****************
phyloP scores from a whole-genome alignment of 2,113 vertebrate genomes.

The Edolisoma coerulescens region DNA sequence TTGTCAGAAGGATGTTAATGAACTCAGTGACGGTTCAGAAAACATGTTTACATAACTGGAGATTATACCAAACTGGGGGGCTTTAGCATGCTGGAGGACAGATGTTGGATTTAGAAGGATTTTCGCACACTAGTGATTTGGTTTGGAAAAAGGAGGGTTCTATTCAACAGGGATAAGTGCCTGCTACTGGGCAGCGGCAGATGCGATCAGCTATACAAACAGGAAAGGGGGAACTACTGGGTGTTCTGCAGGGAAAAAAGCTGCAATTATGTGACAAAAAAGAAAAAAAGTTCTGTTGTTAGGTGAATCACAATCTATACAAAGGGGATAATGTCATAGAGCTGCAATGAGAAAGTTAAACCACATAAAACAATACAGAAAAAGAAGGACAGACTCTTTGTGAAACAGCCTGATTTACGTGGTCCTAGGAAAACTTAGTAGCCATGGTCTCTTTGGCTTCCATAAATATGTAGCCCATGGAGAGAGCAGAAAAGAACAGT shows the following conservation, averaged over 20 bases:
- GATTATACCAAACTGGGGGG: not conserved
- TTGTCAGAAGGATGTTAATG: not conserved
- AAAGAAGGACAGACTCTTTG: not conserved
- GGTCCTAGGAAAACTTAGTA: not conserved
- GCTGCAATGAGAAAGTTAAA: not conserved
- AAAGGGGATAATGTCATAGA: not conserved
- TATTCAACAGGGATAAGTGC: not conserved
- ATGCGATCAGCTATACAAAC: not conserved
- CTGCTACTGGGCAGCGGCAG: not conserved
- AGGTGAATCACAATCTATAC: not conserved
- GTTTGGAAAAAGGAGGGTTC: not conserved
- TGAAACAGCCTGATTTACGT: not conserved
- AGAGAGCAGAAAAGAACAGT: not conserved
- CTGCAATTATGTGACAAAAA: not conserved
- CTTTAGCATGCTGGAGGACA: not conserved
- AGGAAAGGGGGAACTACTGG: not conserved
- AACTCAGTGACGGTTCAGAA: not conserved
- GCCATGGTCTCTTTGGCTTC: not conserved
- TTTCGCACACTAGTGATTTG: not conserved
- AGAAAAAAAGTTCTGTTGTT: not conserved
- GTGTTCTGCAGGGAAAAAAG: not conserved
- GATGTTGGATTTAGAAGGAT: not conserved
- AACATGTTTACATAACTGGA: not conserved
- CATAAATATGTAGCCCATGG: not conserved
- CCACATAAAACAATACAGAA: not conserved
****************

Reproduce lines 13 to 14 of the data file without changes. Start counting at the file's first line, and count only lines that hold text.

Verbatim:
- GTTTGGAAAAAGGAGGGTTC: not conserved
- TGAAACAGCCTGATTTACGT: not conserved